How has Virginia performed over the last five years?
State R&D Intensity
Research and development is a key input to the innovation process. State R&D intensity measures spending attributable to federal and state government, businesses, higher education institutions, non-profit organizations, and other entities as a percentage of state gross domestic product (GDP). Although this data is available only through 2015, it can be used in combination with more recent federal and corporate research expenditures to ascertain likely trends in overall research and development activity and to determine the Commonwealth’s relative position with respect to other states.
Virginia ranked 22nd on R&D expenditures as a percentage of state GDP in 2015, at 2.1% of state GDP, below the U.S. average of 2.8%. This percentage is lower than 2011’s 2.6%. New Mexico led the nation with 6.5% in 2015, largely because of the Los Alamos and Sandia national laboratories located there. Among benchmark states, R&D spending was higher in Massachusetts (5.9%), Maryland (5.6%), California (5.0%), and North Carolina (2.4%).
The federal government invested $136 billion in R&D in 2011, approximately 32% of all national R&D spending. However, these obligations have decreased in recent years as a result of the expiration of fiscal stimulus programs and budget sequestration. Federal investment plays a large role in Virginia. Federal research obligations were $7.5 billion in 2015, which is 1.6% of state GDP. This percentage is well above the national average of 0.6% and ranked the Commonwealth fourth among U.S. states. This amount was down from $7.7 billion in 2014. Maryland ranked first with federal R&D obligations of 4.6% as a percentage of GDP in 2015. All other benchmark states were lower.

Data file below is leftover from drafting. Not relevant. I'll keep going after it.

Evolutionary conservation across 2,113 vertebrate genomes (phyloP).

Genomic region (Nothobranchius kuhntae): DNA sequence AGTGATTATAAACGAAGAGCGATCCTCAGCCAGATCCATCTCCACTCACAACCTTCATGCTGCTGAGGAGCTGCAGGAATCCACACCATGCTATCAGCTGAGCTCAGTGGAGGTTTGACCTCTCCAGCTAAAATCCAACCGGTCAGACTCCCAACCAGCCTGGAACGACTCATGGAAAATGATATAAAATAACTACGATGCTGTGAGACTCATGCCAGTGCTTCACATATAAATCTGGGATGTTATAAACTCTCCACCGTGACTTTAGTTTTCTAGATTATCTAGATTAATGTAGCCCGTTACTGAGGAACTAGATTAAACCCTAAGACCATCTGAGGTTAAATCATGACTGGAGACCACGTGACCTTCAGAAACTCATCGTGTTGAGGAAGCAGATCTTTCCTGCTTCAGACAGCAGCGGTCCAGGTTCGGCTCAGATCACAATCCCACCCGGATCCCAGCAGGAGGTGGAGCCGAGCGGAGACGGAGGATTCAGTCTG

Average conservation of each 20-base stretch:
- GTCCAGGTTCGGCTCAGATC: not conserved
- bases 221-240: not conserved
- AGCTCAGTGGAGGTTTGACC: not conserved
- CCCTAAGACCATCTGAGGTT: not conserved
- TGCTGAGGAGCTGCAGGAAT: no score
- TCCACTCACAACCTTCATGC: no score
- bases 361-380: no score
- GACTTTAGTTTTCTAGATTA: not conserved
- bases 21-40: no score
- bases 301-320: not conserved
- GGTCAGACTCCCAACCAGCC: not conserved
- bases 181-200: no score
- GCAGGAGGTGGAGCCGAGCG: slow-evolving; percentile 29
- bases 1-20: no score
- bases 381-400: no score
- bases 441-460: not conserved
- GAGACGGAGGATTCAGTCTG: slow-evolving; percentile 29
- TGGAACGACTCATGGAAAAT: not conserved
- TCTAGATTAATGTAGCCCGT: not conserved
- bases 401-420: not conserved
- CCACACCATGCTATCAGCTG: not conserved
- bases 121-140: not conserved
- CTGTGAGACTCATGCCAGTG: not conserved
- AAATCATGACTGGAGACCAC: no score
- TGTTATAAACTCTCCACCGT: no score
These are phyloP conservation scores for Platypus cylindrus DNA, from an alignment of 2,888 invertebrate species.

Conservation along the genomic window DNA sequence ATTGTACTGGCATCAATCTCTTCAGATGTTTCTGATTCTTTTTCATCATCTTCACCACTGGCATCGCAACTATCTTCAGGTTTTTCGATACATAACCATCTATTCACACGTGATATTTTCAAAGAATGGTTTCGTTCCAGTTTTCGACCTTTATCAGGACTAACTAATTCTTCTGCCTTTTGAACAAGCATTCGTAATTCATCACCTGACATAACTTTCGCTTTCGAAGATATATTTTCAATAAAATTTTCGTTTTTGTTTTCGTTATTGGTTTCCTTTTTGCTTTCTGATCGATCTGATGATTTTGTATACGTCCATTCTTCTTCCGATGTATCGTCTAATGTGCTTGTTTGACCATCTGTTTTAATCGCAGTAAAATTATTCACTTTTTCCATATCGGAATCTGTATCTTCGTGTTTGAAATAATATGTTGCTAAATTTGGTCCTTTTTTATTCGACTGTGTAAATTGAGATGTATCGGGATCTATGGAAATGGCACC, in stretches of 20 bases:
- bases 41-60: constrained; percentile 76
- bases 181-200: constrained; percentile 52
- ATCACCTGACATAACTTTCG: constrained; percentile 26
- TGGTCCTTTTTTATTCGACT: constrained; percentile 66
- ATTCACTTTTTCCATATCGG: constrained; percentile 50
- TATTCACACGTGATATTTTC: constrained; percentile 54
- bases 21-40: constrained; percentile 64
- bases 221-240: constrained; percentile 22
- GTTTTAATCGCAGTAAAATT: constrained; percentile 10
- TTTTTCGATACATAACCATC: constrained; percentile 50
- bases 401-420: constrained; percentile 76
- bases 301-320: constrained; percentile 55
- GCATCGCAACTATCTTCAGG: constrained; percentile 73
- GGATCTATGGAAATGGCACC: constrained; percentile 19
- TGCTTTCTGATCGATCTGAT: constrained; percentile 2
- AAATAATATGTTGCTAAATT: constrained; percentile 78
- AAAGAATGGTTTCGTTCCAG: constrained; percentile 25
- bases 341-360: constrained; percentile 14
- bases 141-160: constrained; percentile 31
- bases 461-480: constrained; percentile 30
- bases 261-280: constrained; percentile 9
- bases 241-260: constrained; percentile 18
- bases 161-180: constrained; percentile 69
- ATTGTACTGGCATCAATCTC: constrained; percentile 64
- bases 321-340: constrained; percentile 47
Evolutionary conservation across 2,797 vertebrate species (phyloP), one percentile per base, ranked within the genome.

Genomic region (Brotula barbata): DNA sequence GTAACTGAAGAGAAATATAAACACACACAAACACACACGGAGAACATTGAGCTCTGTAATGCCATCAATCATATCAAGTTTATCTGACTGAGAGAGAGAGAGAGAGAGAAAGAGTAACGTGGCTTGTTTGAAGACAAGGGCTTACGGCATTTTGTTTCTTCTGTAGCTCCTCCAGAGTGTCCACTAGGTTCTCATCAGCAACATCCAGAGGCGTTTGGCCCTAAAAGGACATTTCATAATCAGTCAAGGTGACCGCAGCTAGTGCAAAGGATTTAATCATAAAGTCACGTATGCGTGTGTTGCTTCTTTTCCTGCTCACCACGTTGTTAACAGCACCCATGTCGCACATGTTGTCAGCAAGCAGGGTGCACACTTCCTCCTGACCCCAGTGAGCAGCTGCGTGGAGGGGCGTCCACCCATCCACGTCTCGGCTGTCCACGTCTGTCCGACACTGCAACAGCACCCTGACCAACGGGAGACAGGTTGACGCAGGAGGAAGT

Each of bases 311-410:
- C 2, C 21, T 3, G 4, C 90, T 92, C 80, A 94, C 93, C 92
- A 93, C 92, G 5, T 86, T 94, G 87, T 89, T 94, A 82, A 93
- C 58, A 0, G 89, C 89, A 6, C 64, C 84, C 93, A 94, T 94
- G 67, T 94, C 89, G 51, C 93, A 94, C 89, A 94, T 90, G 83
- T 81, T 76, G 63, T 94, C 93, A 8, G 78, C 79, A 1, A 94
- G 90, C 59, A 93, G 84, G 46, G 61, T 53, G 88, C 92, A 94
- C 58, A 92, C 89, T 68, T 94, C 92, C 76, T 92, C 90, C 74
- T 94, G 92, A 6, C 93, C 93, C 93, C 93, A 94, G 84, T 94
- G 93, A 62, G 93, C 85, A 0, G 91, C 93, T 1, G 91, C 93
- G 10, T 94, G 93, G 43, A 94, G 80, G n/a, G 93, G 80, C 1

Corporate R&D measures research and development activities conducted by private businesses. Private businesses accounted for 69% of total R&D activity performed at the national level in 2015.
Virginia corporate R&D expenses declined from $5.56 billion in 2011 to $4.45 billion in 2013. Outlays rebounded in 2014 to $5.0 billion but decreased again to $4.49 billion by 2015.
Corporate R&D intensity as measured by expenditures as a percentage of private industry output is lower in Virginia than the nation. Expenditures represented 1.1% of private industry output in 2015, ranking Virginia 28th in the nation and below the 2.3% national average. All benchmark states were higher. The state of California led the nation with 4.9%.
SBIR and STTR Awards